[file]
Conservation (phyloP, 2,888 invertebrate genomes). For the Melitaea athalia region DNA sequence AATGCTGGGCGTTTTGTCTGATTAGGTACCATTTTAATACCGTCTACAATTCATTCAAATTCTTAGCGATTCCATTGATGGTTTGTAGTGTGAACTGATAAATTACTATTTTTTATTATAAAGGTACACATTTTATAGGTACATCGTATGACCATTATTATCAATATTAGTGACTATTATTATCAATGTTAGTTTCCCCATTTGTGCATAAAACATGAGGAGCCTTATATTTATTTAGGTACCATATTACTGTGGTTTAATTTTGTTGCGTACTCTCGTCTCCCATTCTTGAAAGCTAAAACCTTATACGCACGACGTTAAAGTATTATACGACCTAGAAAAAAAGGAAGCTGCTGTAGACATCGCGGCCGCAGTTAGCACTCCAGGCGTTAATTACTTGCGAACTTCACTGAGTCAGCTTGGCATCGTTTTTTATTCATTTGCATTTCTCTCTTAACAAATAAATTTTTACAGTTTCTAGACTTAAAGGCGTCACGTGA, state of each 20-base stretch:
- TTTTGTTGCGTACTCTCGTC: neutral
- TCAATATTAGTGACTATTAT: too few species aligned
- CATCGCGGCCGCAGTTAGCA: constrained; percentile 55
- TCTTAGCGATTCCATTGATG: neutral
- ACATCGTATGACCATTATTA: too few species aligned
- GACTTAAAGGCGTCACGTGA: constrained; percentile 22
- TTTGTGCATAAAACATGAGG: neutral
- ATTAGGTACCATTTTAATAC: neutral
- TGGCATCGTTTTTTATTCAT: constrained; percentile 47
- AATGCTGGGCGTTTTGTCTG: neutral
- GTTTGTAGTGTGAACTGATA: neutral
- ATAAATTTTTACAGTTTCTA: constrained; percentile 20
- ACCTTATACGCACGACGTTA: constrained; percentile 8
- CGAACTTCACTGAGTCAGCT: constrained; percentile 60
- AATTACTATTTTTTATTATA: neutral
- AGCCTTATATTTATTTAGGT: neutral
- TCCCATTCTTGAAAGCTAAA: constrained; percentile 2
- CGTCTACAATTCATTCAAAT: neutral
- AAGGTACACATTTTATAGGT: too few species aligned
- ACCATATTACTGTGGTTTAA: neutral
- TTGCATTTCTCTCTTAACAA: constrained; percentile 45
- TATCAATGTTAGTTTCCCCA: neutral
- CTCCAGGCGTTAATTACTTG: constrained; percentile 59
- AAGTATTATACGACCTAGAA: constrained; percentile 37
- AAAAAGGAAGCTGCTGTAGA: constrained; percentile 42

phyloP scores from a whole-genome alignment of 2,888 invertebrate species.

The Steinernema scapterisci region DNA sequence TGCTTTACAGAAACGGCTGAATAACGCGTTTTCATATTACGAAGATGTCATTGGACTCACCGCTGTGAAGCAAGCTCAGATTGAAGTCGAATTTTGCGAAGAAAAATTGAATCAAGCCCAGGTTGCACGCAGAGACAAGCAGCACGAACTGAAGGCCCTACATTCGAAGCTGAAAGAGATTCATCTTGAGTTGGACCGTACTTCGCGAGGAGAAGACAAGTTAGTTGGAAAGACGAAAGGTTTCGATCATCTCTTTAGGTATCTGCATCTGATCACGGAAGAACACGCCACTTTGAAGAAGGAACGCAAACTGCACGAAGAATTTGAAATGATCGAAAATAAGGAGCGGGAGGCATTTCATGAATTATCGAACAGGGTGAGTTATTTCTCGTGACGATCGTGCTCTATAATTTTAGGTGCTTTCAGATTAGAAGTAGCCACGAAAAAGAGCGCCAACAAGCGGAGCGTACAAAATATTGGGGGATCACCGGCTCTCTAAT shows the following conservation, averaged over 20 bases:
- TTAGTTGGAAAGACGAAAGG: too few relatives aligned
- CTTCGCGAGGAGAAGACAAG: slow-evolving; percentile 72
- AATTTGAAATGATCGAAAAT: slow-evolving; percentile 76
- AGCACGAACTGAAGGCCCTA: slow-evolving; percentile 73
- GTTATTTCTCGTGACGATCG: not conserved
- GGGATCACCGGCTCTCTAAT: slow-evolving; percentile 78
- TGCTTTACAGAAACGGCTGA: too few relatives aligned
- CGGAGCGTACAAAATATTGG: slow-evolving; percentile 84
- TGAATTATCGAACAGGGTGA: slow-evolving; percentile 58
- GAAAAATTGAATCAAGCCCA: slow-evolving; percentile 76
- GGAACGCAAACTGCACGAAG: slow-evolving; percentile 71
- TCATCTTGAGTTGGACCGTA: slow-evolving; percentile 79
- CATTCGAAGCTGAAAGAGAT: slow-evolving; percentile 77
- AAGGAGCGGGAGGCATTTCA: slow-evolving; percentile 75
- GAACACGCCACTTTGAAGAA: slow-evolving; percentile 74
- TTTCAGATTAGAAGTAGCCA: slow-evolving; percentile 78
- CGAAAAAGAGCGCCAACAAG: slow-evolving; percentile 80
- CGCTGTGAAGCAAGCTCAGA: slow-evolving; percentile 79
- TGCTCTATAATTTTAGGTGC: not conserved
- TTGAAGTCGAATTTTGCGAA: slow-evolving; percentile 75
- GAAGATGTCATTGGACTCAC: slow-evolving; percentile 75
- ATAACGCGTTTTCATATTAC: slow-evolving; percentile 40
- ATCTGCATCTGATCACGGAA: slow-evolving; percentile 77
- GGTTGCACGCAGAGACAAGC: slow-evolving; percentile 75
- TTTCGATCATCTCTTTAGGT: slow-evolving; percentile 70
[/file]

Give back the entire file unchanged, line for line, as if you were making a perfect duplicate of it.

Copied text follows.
Conservation (phyloP, 2,888 invertebrate genomes). For the Melitaea athalia region DNA sequence AATGCTGGGCGTTTTGTCTGATTAGGTACCATTTTAATACCGTCTACAATTCATTCAAATTCTTAGCGATTCCATTGATGGTTTGTAGTGTGAACTGATAAATTACTATTTTTTATTATAAAGGTACACATTTTATAGGTACATCGTATGACCATTATTATCAATATTAGTGACTATTATTATCAATGTTAGTTTCCCCATTTGTGCATAAAACATGAGGAGCCTTATATTTATTTAGGTACCATATTACTGTGGTTTAATTTTGTTGCGTACTCTCGTCTCCCATTCTTGAAAGCTAAAACCTTATACGCACGACGTTAAAGTATTATACGACCTAGAAAAAAAGGAAGCTGCTGTAGACATCGCGGCCGCAGTTAGCACTCCAGGCGTTAATTACTTGCGAACTTCACTGAGTCAGCTTGGCATCGTTTTTTATTCATTTGCATTTCTCTCTTAACAAATAAATTTTTACAGTTTCTAGACTTAAAGGCGTCACGTGA, state of each 20-base stretch:
- TTTTGTTGCGTACTCTCGTC: neutral
- TCAATATTAGTGACTATTAT: too few species aligned
- CATCGCGGCCGCAGTTAGCA: constrained; percentile 55
- TCTTAGCGATTCCATTGATG: neutral
- ACATCGTATGACCATTATTA: too few species aligned
- GACTTAAAGGCGTCACGTGA: constrained; percentile 22
- TTTGTGCATAAAACATGAGG: neutral
- ATTAGGTACCATTTTAATAC: neutral
- TGGCATCGTTTTTTATTCAT: constrained; percentile 47
- AATGCTGGGCGTTTTGTCTG: neutral
- GTTTGTAGTGTGAACTGATA: neutral
- ATAAATTTTTACAGTTTCTA: constrained; percentile 20
- ACCTTATACGCACGACGTTA: constrained; percentile 8
- CGAACTTCACTGAGTCAGCT: constrained; percentile 60
- AATTACTATTTTTTATTATA: neutral
- AGCCTTATATTTATTTAGGT: neutral
- TCCCATTCTTGAAAGCTAAA: constrained; percentile 2
- CGTCTACAATTCATTCAAAT: neutral
- AAGGTACACATTTTATAGGT: too few species aligned
- ACCATATTACTGTGGTTTAA: neutral
- TTGCATTTCTCTCTTAACAA: constrained; percentile 45
- TATCAATGTTAGTTTCCCCA: neutral
- CTCCAGGCGTTAATTACTTG: constrained; percentile 59
- AAGTATTATACGACCTAGAA: constrained; percentile 37
- AAAAAGGAAGCTGCTGTAGA: constrained; percentile 42

phyloP scores from a whole-genome alignment of 2,888 invertebrate species.

The Steinernema scapterisci region DNA sequence TGCTTTACAGAAACGGCTGAATAACGCGTTTTCATATTACGAAGATGTCATTGGACTCACCGCTGTGAAGCAAGCTCAGATTGAAGTCGAATTTTGCGAAGAAAAATTGAATCAAGCCCAGGTTGCACGCAGAGACAAGCAGCACGAACTGAAGGCCCTACATTCGAAGCTGAAAGAGATTCATCTTGAGTTGGACCGTACTTCGCGAGGAGAAGACAAGTTAGTTGGAAAGACGAAAGGTTTCGATCATCTCTTTAGGTATCTGCATCTGATCACGGAAGAACACGCCACTTTGAAGAAGGAACGCAAACTGCACGAAGAATTTGAAATGATCGAAAATAAGGAGCGGGAGGCATTTCATGAATTATCGAACAGGGTGAGTTATTTCTCGTGACGATCGTGCTCTATAATTTTAGGTGCTTTCAGATTAGAAGTAGCCACGAAAAAGAGCGCCAACAAGCGGAGCGTACAAAATATTGGGGGATCACCGGCTCTCTAAT shows the following conservation, averaged over 20 bases:
- TTAGTTGGAAAGACGAAAGG: too few relatives aligned
- CTTCGCGAGGAGAAGACAAG: slow-evolving; percentile 72
- AATTTGAAATGATCGAAAAT: slow-evolving; percentile 76
- AGCACGAACTGAAGGCCCTA: slow-evolving; percentile 73
- GTTATTTCTCGTGACGATCG: not conserved
- GGGATCACCGGCTCTCTAAT: slow-evolving; percentile 78
- TGCTTTACAGAAACGGCTGA: too few relatives aligned
- CGGAGCGTACAAAATATTGG: slow-evolving; percentile 84
- TGAATTATCGAACAGGGTGA: slow-evolving; percentile 58
- GAAAAATTGAATCAAGCCCA: slow-evolving; percentile 76
- GGAACGCAAACTGCACGAAG: slow-evolving; percentile 71
- TCATCTTGAGTTGGACCGTA: slow-evolving; percentile 79
- CATTCGAAGCTGAAAGAGAT: slow-evolving; percentile 77
- AAGGAGCGGGAGGCATTTCA: slow-evolving; percentile 75
- GAACACGCCACTTTGAAGAA: slow-evolving; percentile 74
- TTTCAGATTAGAAGTAGCCA: slow-evolving; percentile 78
- CGAAAAAGAGCGCCAACAAG: slow-evolving; percentile 80
- CGCTGTGAAGCAAGCTCAGA: slow-evolving; percentile 79
- TGCTCTATAATTTTAGGTGC: not conserved
- TTGAAGTCGAATTTTGCGAA: slow-evolving; percentile 75
- GAAGATGTCATTGGACTCAC: slow-evolving; percentile 75
- ATAACGCGTTTTCATATTAC: slow-evolving; percentile 40
- ATCTGCATCTGATCACGGAA: slow-evolving; percentile 77
- GGTTGCACGCAGAGACAAGC: slow-evolving; percentile 75
- TTTCGATCATCTCTTTAGGT: slow-evolving; percentile 70